4. Birgit Atherton Jones

    Last Sunday, during Mass, six-year-old Simon leaned over and whispered, “Nana, you’re definitely wheat”. So proud of him because he was listening to the readings/homily and feeling grateful for his loving compliment.

    1. Gotta love Simon for that. Parables like the wheat and weeds is one that I am sure kids can get but we seem to have been the original target.

  5. We loved to take our children to church for Mass. They have quickly learnt the manners, the devotion etc. Of course my wife and I used to tell them the importance of consecration, the devotion and piety we should have etc. They loved to stand before the Tabernicle and statue of Mother Mary and said a short prayer. The eldest is now 54 with three children and the other four too with their children , in different places.

    1. My three are spread out too in other states. Seeing kids at Mass reminds me of when they were young, although I was not Catholic then.

  6. *grin* My daughters are in love with the holy water– they have the baptismal font up all the time, so we always have to stop there on the way out, so I can lift them up to cross themselves. (Baby Baron is just getting to where he gets the idea that his hand gets wet, and then mom makes the sign of the cross while talking at him.)

    They’ve also decided that every time after Mass we have to go up to “see Jesus.” After a couple of times of explaining to Princess that THIS one is a statue of Jesus, THAT one is Christ-Jesus on a Cross, and Jesus is in the little gold-and-cloth box thing right there, remember how Father blessed the bread and what he said…. she now explains it to Duchess, Baron and me. 😀

    Princess takes her responsibility for giving the offering to the usher very seriously, and Duchess is likewise very serious about getting the newsletter. No idea what I’m going to have Baron do when he’s big enough to want a job.

    1. Great times at Mass. I usher sometimes and I always make a point of bending down and slowing down for the little ones to put their offering in the basket. One time at a second collection I thought I saw money in the hand of a preschooler who had contributed before. I looked intently but he shook his head gently no and I nodded and smiled okay.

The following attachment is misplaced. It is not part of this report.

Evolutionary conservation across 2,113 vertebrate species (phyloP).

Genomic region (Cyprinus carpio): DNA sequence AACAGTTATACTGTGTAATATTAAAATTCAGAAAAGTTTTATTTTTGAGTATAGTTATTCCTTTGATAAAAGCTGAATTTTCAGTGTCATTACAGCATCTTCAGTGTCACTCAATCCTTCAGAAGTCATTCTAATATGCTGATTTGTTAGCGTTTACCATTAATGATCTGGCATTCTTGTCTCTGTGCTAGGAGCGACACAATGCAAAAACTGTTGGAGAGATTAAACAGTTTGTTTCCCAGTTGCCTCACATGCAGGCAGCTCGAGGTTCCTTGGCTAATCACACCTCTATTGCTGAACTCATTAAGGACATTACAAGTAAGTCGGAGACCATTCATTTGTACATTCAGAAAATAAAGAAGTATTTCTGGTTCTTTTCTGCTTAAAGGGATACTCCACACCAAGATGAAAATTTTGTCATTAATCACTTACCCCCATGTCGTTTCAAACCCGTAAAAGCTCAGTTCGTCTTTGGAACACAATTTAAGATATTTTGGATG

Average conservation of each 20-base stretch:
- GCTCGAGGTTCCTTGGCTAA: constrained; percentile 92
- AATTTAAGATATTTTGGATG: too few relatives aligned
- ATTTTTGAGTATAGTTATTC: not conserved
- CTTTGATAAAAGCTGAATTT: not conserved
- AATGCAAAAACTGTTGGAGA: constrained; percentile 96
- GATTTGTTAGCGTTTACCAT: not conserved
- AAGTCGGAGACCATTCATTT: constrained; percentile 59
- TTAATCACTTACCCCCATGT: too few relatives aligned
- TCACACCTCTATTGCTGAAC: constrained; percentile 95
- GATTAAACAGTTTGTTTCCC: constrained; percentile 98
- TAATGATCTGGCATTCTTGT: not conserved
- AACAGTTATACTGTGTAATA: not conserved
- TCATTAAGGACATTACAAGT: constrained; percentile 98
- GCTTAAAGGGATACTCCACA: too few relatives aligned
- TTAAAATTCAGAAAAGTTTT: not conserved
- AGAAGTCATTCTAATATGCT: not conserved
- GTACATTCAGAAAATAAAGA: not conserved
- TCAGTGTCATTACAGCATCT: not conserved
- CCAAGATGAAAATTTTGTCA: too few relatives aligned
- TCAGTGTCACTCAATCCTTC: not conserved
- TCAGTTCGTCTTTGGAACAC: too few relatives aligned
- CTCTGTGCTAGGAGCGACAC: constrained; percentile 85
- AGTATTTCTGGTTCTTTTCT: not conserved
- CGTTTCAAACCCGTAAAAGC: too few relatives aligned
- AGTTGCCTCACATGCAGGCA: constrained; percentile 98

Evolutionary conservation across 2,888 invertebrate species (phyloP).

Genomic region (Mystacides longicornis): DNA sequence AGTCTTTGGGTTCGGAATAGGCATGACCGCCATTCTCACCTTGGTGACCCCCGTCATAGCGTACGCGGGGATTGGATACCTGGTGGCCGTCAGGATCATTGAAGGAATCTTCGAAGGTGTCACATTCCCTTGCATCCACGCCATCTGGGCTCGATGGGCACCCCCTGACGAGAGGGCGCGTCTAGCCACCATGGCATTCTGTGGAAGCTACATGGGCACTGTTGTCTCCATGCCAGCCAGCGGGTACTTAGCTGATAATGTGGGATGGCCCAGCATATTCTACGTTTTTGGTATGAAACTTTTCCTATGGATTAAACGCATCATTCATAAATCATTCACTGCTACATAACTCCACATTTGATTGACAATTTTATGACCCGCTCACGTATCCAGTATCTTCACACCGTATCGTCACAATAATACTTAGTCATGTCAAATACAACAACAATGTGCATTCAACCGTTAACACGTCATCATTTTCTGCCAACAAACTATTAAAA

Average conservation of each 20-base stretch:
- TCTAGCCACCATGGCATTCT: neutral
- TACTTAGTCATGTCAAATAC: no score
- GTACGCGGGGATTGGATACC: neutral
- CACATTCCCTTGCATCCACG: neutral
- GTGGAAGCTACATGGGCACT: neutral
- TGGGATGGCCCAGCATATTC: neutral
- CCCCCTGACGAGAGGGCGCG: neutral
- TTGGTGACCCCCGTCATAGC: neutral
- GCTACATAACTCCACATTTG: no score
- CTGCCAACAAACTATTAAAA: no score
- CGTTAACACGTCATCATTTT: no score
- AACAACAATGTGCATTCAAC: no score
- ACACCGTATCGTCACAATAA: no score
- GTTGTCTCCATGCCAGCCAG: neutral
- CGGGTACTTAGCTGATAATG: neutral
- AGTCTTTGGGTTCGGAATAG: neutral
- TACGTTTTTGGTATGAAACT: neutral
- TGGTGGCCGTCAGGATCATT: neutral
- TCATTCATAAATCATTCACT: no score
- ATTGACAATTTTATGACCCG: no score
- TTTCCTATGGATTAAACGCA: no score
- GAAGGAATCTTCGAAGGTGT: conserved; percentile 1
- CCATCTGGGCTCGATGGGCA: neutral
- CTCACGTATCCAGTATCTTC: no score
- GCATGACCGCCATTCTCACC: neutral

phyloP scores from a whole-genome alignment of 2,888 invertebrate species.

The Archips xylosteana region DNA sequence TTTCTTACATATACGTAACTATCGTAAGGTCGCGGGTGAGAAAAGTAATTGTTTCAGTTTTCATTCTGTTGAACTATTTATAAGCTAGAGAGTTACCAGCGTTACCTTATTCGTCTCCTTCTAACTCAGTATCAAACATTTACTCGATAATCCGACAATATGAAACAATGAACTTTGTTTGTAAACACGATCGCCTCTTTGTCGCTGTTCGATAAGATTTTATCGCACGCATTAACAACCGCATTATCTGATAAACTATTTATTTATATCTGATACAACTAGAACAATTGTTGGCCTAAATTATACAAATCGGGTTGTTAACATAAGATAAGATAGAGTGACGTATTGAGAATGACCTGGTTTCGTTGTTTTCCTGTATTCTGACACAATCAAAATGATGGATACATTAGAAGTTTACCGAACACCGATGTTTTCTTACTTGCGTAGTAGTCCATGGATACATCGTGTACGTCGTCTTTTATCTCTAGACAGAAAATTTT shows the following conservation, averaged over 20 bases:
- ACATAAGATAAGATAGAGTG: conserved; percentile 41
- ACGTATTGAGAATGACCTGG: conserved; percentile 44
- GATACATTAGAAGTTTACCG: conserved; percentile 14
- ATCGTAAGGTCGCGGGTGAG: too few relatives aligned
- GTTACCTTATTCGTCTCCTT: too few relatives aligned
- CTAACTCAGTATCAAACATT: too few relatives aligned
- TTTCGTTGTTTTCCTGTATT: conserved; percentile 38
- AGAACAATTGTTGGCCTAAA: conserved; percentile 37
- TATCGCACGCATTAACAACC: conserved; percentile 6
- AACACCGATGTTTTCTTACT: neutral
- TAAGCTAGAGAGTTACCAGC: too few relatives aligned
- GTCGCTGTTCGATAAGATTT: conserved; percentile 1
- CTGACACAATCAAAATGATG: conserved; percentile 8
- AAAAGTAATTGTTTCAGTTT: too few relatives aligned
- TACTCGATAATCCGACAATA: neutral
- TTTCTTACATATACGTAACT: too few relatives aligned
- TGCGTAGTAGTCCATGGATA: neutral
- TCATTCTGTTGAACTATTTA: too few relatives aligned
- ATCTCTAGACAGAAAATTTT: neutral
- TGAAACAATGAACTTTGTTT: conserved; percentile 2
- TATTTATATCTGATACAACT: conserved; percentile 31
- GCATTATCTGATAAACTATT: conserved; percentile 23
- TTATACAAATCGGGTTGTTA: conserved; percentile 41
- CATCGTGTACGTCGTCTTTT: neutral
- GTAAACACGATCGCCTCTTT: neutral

2. Catholic pilgrim

      My Dad did the same thing to me as a small child: he’d give me the family’s offering so I could put it in the basket during Mass. It’s a good practice to teach small children the value of Christian stewardship.

    3. It is an important thing to kids to do this, it helps to makes them part of this otherwise adult event.

  7. Wow, I wish I had as good of a handle on my two boys (1.5 and 3) as the father you describe. I can restrain them both at the same time if I have to, but the trick is, doing it in a suit and tie in summer in Arizona without sweating like a pig…

    1. Yeah Joe, it was intriguing. They were interested in the whole affair. But once outside I could not tell you if mayhem erupted or not. And it was a cool morning.

  8. Pingback: Praying Daily to Mary for My Vocation -

  9. This post is off-limits to the usual heated discussions about anything you don’t like and those comments will be deleted – take a breather. If your intensity over those issues is extreme and you are truly in danger of bursting wide open there are several good posts on Catholic Stand waiting for your comments, or, I’ll be available next month for general abusive treatment.